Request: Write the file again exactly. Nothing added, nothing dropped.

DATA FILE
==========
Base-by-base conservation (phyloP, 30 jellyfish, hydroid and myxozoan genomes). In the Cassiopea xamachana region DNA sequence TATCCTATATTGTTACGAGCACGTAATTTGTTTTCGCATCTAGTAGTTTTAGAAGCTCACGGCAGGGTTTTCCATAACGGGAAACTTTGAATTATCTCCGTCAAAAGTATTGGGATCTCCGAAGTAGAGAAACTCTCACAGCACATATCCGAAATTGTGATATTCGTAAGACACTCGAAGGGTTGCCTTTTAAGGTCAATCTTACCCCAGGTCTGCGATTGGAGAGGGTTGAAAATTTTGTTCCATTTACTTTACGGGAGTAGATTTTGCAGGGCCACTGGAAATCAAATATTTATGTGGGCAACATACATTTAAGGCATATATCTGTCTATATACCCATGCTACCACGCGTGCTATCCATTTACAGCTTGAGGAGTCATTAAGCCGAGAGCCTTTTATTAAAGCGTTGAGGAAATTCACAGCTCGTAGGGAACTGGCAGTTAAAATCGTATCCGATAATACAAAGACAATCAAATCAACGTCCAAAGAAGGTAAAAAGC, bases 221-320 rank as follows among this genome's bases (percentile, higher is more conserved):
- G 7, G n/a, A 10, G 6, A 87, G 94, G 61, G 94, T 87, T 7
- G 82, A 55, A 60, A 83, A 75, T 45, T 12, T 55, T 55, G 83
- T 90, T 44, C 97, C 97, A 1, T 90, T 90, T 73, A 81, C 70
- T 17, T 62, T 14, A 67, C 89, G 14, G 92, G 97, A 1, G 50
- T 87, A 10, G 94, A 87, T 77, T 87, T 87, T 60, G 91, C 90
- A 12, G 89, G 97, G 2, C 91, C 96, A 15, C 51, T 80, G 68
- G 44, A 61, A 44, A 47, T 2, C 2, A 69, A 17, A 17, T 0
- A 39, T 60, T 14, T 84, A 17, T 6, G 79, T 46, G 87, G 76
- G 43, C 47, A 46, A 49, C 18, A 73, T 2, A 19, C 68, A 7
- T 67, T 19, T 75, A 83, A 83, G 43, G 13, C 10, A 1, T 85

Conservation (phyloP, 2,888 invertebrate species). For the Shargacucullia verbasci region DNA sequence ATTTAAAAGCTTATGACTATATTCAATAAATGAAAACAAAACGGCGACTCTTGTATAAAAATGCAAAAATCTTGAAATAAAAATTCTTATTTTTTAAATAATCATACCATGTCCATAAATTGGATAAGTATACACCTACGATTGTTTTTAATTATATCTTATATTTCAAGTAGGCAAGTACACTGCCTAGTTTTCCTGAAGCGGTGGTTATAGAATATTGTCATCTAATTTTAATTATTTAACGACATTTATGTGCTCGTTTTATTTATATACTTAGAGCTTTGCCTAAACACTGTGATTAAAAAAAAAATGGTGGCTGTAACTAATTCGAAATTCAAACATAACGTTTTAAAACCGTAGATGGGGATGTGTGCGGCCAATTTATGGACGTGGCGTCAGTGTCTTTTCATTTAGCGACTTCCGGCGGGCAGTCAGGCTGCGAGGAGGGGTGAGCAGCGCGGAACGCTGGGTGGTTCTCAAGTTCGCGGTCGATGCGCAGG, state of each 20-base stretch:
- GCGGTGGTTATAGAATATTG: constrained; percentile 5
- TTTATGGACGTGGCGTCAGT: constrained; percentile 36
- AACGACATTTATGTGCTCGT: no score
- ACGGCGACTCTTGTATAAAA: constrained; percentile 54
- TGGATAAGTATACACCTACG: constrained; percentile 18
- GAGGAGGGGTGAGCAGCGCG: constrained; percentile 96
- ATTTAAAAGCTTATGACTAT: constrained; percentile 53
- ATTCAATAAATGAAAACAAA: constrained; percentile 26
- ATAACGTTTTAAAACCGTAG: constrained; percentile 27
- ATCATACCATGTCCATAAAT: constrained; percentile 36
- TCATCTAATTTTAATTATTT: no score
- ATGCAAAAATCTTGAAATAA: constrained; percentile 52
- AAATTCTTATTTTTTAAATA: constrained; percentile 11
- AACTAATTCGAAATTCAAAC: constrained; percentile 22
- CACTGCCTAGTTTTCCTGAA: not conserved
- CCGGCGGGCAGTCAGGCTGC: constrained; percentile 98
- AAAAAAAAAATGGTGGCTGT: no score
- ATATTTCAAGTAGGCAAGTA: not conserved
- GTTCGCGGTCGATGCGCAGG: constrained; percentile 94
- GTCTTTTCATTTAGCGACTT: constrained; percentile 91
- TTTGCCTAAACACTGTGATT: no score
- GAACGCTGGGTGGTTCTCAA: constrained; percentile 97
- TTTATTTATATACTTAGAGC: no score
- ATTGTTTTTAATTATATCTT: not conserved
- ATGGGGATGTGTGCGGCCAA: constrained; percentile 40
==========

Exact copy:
Base-by-base conservation (phyloP, 30 jellyfish, hydroid and myxozoan genomes). In the Cassiopea xamachana region DNA sequence TATCCTATATTGTTACGAGCACGTAATTTGTTTTCGCATCTAGTAGTTTTAGAAGCTCACGGCAGGGTTTTCCATAACGGGAAACTTTGAATTATCTCCGTCAAAAGTATTGGGATCTCCGAAGTAGAGAAACTCTCACAGCACATATCCGAAATTGTGATATTCGTAAGACACTCGAAGGGTTGCCTTTTAAGGTCAATCTTACCCCAGGTCTGCGATTGGAGAGGGTTGAAAATTTTGTTCCATTTACTTTACGGGAGTAGATTTTGCAGGGCCACTGGAAATCAAATATTTATGTGGGCAACATACATTTAAGGCATATATCTGTCTATATACCCATGCTACCACGCGTGCTATCCATTTACAGCTTGAGGAGTCATTAAGCCGAGAGCCTTTTATTAAAGCGTTGAGGAAATTCACAGCTCGTAGGGAACTGGCAGTTAAAATCGTATCCGATAATACAAAGACAATCAAATCAACGTCCAAAGAAGGTAAAAAGC, bases 221-320 rank as follows among this genome's bases (percentile, higher is more conserved):
- G 7, G n/a, A 10, G 6, A 87, G 94, G 61, G 94, T 87, T 7
- G 82, A 55, A 60, A 83, A 75, T 45, T 12, T 55, T 55, G 83
- T 90, T 44, C 97, C 97, A 1, T 90, T 90, T 73, A 81, C 70
- T 17, T 62, T 14, A 67, C 89, G 14, G 92, G 97, A 1, G 50
- T 87, A 10, G 94, A 87, T 77, T 87, T 87, T 60, G 91, C 90
- A 12, G 89, G 97, G 2, C 91, C 96, A 15, C 51, T 80, G 68
- G 44, A 61, A 44, A 47, T 2, C 2, A 69, A 17, A 17, T 0
- A 39, T 60, T 14, T 84, A 17, T 6, G 79, T 46, G 87, G 76
- G 43, C 47, A 46, A 49, C 18, A 73, T 2, A 19, C 68, A 7
- T 67, T 19, T 75, A 83, A 83, G 43, G 13, C 10, A 1, T 85

Conservation (phyloP, 2,888 invertebrate species). For the Shargacucullia verbasci region DNA sequence ATTTAAAAGCTTATGACTATATTCAATAAATGAAAACAAAACGGCGACTCTTGTATAAAAATGCAAAAATCTTGAAATAAAAATTCTTATTTTTTAAATAATCATACCATGTCCATAAATTGGATAAGTATACACCTACGATTGTTTTTAATTATATCTTATATTTCAAGTAGGCAAGTACACTGCCTAGTTTTCCTGAAGCGGTGGTTATAGAATATTGTCATCTAATTTTAATTATTTAACGACATTTATGTGCTCGTTTTATTTATATACTTAGAGCTTTGCCTAAACACTGTGATTAAAAAAAAAATGGTGGCTGTAACTAATTCGAAATTCAAACATAACGTTTTAAAACCGTAGATGGGGATGTGTGCGGCCAATTTATGGACGTGGCGTCAGTGTCTTTTCATTTAGCGACTTCCGGCGGGCAGTCAGGCTGCGAGGAGGGGTGAGCAGCGCGGAACGCTGGGTGGTTCTCAAGTTCGCGGTCGATGCGCAGG, state of each 20-base stretch:
- GCGGTGGTTATAGAATATTG: constrained; percentile 5
- TTTATGGACGTGGCGTCAGT: constrained; percentile 36
- AACGACATTTATGTGCTCGT: no score
- ACGGCGACTCTTGTATAAAA: constrained; percentile 54
- TGGATAAGTATACACCTACG: constrained; percentile 18
- GAGGAGGGGTGAGCAGCGCG: constrained; percentile 96
- ATTTAAAAGCTTATGACTAT: constrained; percentile 53
- ATTCAATAAATGAAAACAAA: constrained; percentile 26
- ATAACGTTTTAAAACCGTAG: constrained; percentile 27
- ATCATACCATGTCCATAAAT: constrained; percentile 36
- TCATCTAATTTTAATTATTT: no score
- ATGCAAAAATCTTGAAATAA: constrained; percentile 52
- AAATTCTTATTTTTTAAATA: constrained; percentile 11
- AACTAATTCGAAATTCAAAC: constrained; percentile 22
- CACTGCCTAGTTTTCCTGAA: not conserved
- CCGGCGGGCAGTCAGGCTGC: constrained; percentile 98
- AAAAAAAAAATGGTGGCTGT: no score
- ATATTTCAAGTAGGCAAGTA: not conserved
- GTTCGCGGTCGATGCGCAGG: constrained; percentile 94
- GTCTTTTCATTTAGCGACTT: constrained; percentile 91
- TTTGCCTAAACACTGTGATT: no score
- GAACGCTGGGTGGTTCTCAA: constrained; percentile 97
- TTTATTTATATACTTAGAGC: no score
- ATTGTTTTTAATTATATCTT: not conserved
- ATGGGGATGTGTGCGGCCAA: constrained; percentile 40